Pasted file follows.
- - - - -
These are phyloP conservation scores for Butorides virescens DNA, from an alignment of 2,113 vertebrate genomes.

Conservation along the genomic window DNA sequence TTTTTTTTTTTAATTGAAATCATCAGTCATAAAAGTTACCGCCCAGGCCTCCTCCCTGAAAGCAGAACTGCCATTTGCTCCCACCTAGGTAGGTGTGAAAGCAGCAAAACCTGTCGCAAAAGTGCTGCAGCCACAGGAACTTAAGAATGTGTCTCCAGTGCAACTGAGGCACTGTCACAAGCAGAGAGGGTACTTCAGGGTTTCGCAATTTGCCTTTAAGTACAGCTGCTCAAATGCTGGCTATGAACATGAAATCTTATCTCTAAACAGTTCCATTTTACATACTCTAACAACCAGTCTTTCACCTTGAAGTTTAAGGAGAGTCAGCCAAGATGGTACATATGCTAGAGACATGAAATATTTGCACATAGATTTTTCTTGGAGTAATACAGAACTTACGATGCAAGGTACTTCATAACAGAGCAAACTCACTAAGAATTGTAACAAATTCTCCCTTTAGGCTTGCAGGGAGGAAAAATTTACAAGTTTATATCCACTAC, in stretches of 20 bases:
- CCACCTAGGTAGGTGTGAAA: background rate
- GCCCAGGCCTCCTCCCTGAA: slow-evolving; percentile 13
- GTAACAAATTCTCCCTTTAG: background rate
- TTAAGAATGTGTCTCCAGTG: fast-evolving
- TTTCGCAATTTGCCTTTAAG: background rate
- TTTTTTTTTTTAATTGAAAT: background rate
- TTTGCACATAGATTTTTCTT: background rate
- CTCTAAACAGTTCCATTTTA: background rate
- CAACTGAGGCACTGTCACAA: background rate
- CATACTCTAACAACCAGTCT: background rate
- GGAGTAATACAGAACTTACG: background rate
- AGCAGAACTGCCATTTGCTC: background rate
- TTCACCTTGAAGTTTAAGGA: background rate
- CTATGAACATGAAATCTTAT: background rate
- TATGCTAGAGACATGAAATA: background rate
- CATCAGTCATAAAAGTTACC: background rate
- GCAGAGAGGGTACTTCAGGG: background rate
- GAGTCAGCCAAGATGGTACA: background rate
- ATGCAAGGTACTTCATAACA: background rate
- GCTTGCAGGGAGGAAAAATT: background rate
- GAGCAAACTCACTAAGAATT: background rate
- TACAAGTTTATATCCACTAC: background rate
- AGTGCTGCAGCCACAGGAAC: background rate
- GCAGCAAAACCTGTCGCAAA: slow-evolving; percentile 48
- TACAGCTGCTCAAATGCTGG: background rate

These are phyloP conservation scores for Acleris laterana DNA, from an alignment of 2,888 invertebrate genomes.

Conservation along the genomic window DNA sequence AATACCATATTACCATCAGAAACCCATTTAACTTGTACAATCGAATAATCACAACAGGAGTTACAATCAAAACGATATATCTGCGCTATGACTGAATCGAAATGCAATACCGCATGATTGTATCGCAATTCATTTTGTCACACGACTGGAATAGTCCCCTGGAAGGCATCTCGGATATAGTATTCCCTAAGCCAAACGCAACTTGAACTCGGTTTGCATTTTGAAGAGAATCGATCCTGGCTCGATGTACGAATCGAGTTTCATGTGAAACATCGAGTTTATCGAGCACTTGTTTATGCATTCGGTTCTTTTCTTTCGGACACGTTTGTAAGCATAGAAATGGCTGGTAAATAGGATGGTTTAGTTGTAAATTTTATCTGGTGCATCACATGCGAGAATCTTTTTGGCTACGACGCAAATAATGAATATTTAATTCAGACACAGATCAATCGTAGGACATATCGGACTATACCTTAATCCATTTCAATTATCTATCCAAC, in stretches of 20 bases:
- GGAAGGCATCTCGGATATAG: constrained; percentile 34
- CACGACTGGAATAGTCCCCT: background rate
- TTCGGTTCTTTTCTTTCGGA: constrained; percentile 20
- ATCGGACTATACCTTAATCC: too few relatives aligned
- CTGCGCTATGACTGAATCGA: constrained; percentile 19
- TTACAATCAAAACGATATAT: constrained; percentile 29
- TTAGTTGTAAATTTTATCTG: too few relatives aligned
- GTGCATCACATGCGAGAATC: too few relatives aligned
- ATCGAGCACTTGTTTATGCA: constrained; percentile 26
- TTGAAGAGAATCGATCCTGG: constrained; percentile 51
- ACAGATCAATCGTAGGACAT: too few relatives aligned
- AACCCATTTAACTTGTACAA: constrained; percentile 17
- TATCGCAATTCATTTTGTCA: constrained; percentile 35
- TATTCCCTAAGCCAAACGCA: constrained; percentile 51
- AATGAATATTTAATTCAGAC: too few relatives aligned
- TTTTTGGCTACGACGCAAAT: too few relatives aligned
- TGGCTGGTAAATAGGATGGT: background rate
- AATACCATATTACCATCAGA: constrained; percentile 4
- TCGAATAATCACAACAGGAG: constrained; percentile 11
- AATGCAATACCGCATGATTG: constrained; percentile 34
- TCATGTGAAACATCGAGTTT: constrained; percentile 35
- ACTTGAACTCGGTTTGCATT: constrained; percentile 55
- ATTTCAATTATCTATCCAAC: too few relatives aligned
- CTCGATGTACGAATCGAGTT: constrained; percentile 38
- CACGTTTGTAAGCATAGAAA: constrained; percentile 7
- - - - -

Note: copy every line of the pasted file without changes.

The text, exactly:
These are phyloP conservation scores for Butorides virescens DNA, from an alignment of 2,113 vertebrate genomes.

Conservation along the genomic window DNA sequence TTTTTTTTTTTAATTGAAATCATCAGTCATAAAAGTTACCGCCCAGGCCTCCTCCCTGAAAGCAGAACTGCCATTTGCTCCCACCTAGGTAGGTGTGAAAGCAGCAAAACCTGTCGCAAAAGTGCTGCAGCCACAGGAACTTAAGAATGTGTCTCCAGTGCAACTGAGGCACTGTCACAAGCAGAGAGGGTACTTCAGGGTTTCGCAATTTGCCTTTAAGTACAGCTGCTCAAATGCTGGCTATGAACATGAAATCTTATCTCTAAACAGTTCCATTTTACATACTCTAACAACCAGTCTTTCACCTTGAAGTTTAAGGAGAGTCAGCCAAGATGGTACATATGCTAGAGACATGAAATATTTGCACATAGATTTTTCTTGGAGTAATACAGAACTTACGATGCAAGGTACTTCATAACAGAGCAAACTCACTAAGAATTGTAACAAATTCTCCCTTTAGGCTTGCAGGGAGGAAAAATTTACAAGTTTATATCCACTAC, in stretches of 20 bases:
- CCACCTAGGTAGGTGTGAAA: background rate
- GCCCAGGCCTCCTCCCTGAA: slow-evolving; percentile 13
- GTAACAAATTCTCCCTTTAG: background rate
- TTAAGAATGTGTCTCCAGTG: fast-evolving
- TTTCGCAATTTGCCTTTAAG: background rate
- TTTTTTTTTTTAATTGAAAT: background rate
- TTTGCACATAGATTTTTCTT: background rate
- CTCTAAACAGTTCCATTTTA: background rate
- CAACTGAGGCACTGTCACAA: background rate
- CATACTCTAACAACCAGTCT: background rate
- GGAGTAATACAGAACTTACG: background rate
- AGCAGAACTGCCATTTGCTC: background rate
- TTCACCTTGAAGTTTAAGGA: background rate
- CTATGAACATGAAATCTTAT: background rate
- TATGCTAGAGACATGAAATA: background rate
- CATCAGTCATAAAAGTTACC: background rate
- GCAGAGAGGGTACTTCAGGG: background rate
- GAGTCAGCCAAGATGGTACA: background rate
- ATGCAAGGTACTTCATAACA: background rate
- GCTTGCAGGGAGGAAAAATT: background rate
- GAGCAAACTCACTAAGAATT: background rate
- TACAAGTTTATATCCACTAC: background rate
- AGTGCTGCAGCCACAGGAAC: background rate
- GCAGCAAAACCTGTCGCAAA: slow-evolving; percentile 48
- TACAGCTGCTCAAATGCTGG: background rate

These are phyloP conservation scores for Acleris laterana DNA, from an alignment of 2,888 invertebrate genomes.

Conservation along the genomic window DNA sequence AATACCATATTACCATCAGAAACCCATTTAACTTGTACAATCGAATAATCACAACAGGAGTTACAATCAAAACGATATATCTGCGCTATGACTGAATCGAAATGCAATACCGCATGATTGTATCGCAATTCATTTTGTCACACGACTGGAATAGTCCCCTGGAAGGCATCTCGGATATAGTATTCCCTAAGCCAAACGCAACTTGAACTCGGTTTGCATTTTGAAGAGAATCGATCCTGGCTCGATGTACGAATCGAGTTTCATGTGAAACATCGAGTTTATCGAGCACTTGTTTATGCATTCGGTTCTTTTCTTTCGGACACGTTTGTAAGCATAGAAATGGCTGGTAAATAGGATGGTTTAGTTGTAAATTTTATCTGGTGCATCACATGCGAGAATCTTTTTGGCTACGACGCAAATAATGAATATTTAATTCAGACACAGATCAATCGTAGGACATATCGGACTATACCTTAATCCATTTCAATTATCTATCCAAC, in stretches of 20 bases:
- GGAAGGCATCTCGGATATAG: constrained; percentile 34
- CACGACTGGAATAGTCCCCT: background rate
- TTCGGTTCTTTTCTTTCGGA: constrained; percentile 20
- ATCGGACTATACCTTAATCC: too few relatives aligned
- CTGCGCTATGACTGAATCGA: constrained; percentile 19
- TTACAATCAAAACGATATAT: constrained; percentile 29
- TTAGTTGTAAATTTTATCTG: too few relatives aligned
- GTGCATCACATGCGAGAATC: too few relatives aligned
- ATCGAGCACTTGTTTATGCA: constrained; percentile 26
- TTGAAGAGAATCGATCCTGG: constrained; percentile 51
- ACAGATCAATCGTAGGACAT: too few relatives aligned
- AACCCATTTAACTTGTACAA: constrained; percentile 17
- TATCGCAATTCATTTTGTCA: constrained; percentile 35
- TATTCCCTAAGCCAAACGCA: constrained; percentile 51
- AATGAATATTTAATTCAGAC: too few relatives aligned
- TTTTTGGCTACGACGCAAAT: too few relatives aligned
- TGGCTGGTAAATAGGATGGT: background rate
- AATACCATATTACCATCAGA: constrained; percentile 4
- TCGAATAATCACAACAGGAG: constrained; percentile 11
- AATGCAATACCGCATGATTG: constrained; percentile 34
- TCATGTGAAACATCGAGTTT: constrained; percentile 35
- ACTTGAACTCGGTTTGCATT: constrained; percentile 55
- ATTTCAATTATCTATCCAAC: too few relatives aligned
- CTCGATGTACGAATCGAGTT: constrained; percentile 38
- CACGTTTGTAAGCATAGAAA: constrained; percentile 7